Intel’s graphics head Raja Koduri teased the new Xe dGPUs that is presently being tested at the company’s Folsom labs. The tweets by the graphics head showed off three GPUs, one of which was named as the Big Fabulous Package (BFP). This is a prototype cooling system and the test platform. The BFP is a 4-tile Xe dGPU that is aimed at HPC workloads.
Earlier in 2020, Intel showed the first references to a 500 W Arctic Sound GPU coupled to HBM2e memory and with PCIe Gen4 compatibility. Now, the graphics head is giving people a glimpse of what appears to be a family of Xe GPUs from Intel’s Folsom Labs. The set includes the 4-tile Arctic Sound, Xe DG1, and a Xe HPC accelerator.
Raja teased the three GPUs and test setup. One of them was already an earlier revealed Xe part for HPC. The new ones flashed are expected to be the Xe DG1 and a 4-tile Arctic Sound prototype. Intel dGPUs are expected to have multi-chip modules stacked in 1, 2, and 4 tile-based configurations. The graphics head in the tweet refers to the 4-tile Arctic Sound GPU as the Big Fabulous Package (BFP). The “BFP” prototype has a 48 V power requirement. BFP is, therefore, targeted at servers and HPC workloads and, not meant for gaming purposes.
However, there is still time before people get to see the proper Xe mainstream dGPU. Raja Koduri earlier confirmed that the primary focus of Intel is on enhancing integrated graphics and “segments immediately above“. Accordingly, people will also see first the Xe going mainstream in Tiger Lake’s Gen12 iGPUs. Though Tiger Lake may not beat the AMD Ryzen 4000 Renoir APUs in terms of enhanced CPU power, the integrated Gen12 Xe can give Renoir’s Vega 8 a run for its money.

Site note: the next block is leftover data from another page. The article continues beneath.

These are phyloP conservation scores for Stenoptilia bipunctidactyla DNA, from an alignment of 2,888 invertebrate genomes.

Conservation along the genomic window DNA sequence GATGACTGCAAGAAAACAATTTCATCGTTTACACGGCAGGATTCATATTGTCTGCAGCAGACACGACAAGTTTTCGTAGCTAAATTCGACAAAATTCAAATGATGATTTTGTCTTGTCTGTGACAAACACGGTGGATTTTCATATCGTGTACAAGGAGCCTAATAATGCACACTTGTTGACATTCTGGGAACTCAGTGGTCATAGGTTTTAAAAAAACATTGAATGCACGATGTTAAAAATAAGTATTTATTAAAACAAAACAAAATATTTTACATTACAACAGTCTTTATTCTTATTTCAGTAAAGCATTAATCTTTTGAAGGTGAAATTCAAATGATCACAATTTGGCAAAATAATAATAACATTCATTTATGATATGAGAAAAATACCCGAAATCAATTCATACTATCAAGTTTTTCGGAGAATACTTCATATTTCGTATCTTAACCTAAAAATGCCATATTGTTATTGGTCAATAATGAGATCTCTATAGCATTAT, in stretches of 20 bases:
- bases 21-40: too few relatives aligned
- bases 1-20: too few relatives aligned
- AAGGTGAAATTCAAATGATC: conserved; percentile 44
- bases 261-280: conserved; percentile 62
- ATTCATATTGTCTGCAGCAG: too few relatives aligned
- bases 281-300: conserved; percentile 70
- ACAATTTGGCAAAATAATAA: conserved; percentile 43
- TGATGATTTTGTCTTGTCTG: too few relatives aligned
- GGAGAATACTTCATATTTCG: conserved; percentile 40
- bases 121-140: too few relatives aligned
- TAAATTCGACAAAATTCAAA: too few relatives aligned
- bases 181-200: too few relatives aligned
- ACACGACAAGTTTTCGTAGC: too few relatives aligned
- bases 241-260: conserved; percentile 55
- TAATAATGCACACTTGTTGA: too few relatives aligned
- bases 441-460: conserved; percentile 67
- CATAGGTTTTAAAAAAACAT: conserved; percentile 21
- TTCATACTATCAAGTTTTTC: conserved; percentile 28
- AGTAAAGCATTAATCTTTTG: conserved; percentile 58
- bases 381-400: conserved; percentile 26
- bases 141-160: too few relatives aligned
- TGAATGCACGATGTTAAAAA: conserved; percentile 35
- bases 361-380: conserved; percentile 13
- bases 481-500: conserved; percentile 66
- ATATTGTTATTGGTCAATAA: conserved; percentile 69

Based on what Intel has talked about the Ponte Vecchio chip, it looks more like Intel in all is onboard the MCM train with each chip consisting of several Xe GPU tiles that will be interconnected to create a monster of a GPU.
The GPU architecture by Intel uses a tile-based design, though slices are also used. Among other components in the GPU, each tile has a set number of “sub-tiles” that packs eight execution units each. Like, the 11th-generation GT2 has one tile comprising of eight sub-tiles at eight EUs each. Intel’s GT1.5 design totals 48 EUs while the low-end GT1 has 32 EUs. The biggest count by Intel is the ninth-generation GT3 with two tiles comprising of 96 EUs each. Translated into core counts, the 9th Gen GT3 consists of 768 cores, and the 11th Gen GT2 has 512 core. The newer change is the four-tile design in Gen12.
In March 2019, Intel launched its Graphics Command Center. The center works with Intel’s onboard graphics solutions and also includes options for launching games, game optimization, and the chance to tweak global GPU options across various applications. The center offers the necessary functionality for onboard Intel GPU users, though the foundation was laid for a more comprehensive Intel GPU software suite. Along with hardware development, Intel is investing a lot into driver development with cumbersome optimization processes.
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